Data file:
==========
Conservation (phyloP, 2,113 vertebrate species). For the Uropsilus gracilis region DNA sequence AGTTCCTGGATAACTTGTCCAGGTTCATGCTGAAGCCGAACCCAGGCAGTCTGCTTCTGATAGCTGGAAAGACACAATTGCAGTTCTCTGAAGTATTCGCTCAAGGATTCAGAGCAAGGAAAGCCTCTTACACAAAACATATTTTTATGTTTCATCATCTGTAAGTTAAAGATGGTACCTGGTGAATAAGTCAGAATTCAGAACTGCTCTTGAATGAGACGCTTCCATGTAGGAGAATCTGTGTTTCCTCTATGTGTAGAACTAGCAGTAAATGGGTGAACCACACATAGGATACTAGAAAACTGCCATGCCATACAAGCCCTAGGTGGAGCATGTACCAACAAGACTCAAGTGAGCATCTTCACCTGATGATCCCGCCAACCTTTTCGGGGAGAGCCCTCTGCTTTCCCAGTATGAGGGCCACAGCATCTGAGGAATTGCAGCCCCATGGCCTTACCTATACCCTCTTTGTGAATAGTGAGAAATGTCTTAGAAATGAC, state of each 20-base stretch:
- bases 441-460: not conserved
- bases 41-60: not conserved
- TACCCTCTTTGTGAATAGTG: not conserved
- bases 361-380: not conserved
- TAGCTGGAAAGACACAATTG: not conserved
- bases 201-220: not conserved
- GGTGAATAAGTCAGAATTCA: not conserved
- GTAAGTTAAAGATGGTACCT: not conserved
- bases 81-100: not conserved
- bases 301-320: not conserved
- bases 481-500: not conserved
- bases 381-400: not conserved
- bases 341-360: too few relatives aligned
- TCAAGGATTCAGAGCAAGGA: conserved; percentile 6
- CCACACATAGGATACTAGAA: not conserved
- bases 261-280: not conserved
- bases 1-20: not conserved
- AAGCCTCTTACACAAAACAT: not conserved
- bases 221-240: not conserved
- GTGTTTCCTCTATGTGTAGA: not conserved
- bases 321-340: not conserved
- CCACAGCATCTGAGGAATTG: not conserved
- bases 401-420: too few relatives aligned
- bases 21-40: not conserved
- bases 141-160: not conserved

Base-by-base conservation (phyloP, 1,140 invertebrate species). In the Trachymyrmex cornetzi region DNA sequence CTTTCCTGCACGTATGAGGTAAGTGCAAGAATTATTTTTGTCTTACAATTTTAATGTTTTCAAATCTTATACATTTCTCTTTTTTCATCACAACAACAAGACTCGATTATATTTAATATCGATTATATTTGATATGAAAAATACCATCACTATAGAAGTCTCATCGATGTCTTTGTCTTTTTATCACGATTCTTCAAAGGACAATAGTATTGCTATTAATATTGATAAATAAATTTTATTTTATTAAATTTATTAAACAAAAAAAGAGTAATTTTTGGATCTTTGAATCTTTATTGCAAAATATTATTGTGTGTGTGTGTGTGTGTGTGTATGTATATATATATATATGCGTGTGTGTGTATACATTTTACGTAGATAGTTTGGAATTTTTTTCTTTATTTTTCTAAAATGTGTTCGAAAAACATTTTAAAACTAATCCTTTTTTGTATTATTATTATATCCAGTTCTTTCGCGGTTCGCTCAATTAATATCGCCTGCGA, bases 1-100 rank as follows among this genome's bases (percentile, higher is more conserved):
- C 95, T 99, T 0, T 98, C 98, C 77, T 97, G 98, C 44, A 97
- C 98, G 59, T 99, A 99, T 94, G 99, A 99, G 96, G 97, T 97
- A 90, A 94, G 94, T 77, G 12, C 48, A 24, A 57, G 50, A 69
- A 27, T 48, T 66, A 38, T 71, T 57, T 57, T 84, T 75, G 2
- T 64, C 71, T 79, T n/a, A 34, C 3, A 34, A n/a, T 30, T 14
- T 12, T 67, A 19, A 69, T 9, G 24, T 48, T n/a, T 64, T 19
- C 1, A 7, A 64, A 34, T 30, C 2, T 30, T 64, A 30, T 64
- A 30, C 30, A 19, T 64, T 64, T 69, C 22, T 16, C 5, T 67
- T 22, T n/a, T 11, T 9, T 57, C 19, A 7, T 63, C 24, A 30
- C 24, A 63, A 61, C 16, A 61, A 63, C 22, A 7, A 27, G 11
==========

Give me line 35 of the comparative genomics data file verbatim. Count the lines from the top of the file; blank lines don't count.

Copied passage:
- A 30, C 30, A 19, T 64, T 64, T 69, C 22, T 16, C 5, T 67